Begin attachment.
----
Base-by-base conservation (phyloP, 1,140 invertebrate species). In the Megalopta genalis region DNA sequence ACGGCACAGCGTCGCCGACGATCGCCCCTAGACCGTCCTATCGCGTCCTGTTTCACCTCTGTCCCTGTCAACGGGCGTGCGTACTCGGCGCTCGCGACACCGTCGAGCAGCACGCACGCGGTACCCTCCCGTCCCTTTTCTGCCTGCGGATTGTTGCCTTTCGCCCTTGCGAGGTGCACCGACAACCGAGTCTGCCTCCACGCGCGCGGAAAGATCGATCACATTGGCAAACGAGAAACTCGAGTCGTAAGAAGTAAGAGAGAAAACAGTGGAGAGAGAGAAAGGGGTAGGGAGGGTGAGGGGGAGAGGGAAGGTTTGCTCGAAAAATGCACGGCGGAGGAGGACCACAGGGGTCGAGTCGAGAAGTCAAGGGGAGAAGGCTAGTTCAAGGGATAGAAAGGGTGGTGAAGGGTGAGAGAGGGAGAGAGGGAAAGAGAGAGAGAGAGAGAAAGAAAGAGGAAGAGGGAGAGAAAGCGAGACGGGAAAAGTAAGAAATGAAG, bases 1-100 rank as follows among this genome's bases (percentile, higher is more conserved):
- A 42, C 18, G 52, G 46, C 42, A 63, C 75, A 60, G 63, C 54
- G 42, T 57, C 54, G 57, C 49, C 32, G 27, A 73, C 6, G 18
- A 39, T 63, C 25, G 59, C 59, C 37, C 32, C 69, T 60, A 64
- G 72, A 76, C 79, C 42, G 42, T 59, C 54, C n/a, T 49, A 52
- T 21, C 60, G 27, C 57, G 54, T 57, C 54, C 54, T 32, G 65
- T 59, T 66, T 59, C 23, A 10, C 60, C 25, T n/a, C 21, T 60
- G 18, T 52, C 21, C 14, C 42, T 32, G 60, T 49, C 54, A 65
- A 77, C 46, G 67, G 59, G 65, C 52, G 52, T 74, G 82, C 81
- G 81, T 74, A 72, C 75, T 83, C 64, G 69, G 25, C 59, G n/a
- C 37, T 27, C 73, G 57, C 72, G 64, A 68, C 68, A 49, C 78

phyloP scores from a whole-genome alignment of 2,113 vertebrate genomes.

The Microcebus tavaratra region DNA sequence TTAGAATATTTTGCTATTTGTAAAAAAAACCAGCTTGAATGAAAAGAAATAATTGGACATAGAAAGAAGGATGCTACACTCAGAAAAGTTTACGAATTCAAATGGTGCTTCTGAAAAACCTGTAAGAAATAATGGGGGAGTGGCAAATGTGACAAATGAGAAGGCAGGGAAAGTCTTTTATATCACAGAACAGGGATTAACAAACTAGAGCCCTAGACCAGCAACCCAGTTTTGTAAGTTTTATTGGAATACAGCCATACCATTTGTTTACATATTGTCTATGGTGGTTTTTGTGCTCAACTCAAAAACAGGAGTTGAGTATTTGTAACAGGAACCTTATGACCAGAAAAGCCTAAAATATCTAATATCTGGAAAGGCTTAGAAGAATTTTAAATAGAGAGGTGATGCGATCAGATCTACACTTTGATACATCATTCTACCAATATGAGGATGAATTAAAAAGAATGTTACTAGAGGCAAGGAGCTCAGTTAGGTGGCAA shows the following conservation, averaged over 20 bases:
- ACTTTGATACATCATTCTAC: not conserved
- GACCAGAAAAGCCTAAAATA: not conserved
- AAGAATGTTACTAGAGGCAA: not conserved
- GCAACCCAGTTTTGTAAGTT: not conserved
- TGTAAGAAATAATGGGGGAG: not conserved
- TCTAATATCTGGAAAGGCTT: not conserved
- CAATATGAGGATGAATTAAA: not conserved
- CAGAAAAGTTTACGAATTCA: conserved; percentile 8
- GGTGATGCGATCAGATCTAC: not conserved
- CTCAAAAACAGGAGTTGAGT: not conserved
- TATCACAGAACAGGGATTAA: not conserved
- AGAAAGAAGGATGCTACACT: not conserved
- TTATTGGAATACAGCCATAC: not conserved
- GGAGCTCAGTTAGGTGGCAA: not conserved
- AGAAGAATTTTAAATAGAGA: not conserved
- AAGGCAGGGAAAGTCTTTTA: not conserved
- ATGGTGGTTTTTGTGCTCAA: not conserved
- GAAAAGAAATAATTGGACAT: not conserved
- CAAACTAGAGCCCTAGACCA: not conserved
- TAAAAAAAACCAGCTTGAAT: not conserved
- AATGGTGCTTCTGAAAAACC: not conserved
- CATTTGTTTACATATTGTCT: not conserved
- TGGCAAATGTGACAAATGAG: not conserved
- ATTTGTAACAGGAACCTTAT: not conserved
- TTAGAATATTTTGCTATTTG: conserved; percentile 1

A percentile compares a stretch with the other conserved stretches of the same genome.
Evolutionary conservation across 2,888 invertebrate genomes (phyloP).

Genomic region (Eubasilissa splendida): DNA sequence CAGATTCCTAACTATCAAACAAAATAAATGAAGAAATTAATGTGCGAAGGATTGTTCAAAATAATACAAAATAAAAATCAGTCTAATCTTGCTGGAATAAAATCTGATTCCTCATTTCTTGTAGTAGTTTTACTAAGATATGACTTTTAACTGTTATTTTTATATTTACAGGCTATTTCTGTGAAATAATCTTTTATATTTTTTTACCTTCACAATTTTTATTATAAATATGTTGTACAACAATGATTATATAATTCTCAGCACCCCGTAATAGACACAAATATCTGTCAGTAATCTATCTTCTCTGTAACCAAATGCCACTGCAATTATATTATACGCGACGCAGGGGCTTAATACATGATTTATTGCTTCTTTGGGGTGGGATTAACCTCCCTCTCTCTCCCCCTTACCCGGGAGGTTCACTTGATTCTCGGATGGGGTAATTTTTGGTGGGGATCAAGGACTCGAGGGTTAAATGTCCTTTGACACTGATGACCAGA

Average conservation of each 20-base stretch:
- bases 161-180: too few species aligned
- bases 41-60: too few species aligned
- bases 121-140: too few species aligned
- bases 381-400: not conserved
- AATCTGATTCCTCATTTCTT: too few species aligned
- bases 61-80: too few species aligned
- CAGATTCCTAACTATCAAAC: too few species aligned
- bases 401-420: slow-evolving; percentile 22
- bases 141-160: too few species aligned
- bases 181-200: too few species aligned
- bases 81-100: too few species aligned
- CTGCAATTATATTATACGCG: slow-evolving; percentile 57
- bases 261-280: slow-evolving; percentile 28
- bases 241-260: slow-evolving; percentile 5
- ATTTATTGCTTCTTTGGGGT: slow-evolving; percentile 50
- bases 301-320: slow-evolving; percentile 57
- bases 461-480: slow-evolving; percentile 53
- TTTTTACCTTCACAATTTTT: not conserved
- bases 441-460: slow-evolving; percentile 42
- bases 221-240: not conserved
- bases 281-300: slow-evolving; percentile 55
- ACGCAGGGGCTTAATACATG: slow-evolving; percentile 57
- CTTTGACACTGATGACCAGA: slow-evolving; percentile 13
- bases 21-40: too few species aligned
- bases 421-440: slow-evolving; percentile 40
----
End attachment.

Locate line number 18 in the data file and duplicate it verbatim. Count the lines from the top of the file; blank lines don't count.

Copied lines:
- TGTAAGAAATAATGGGGGAG: not conserved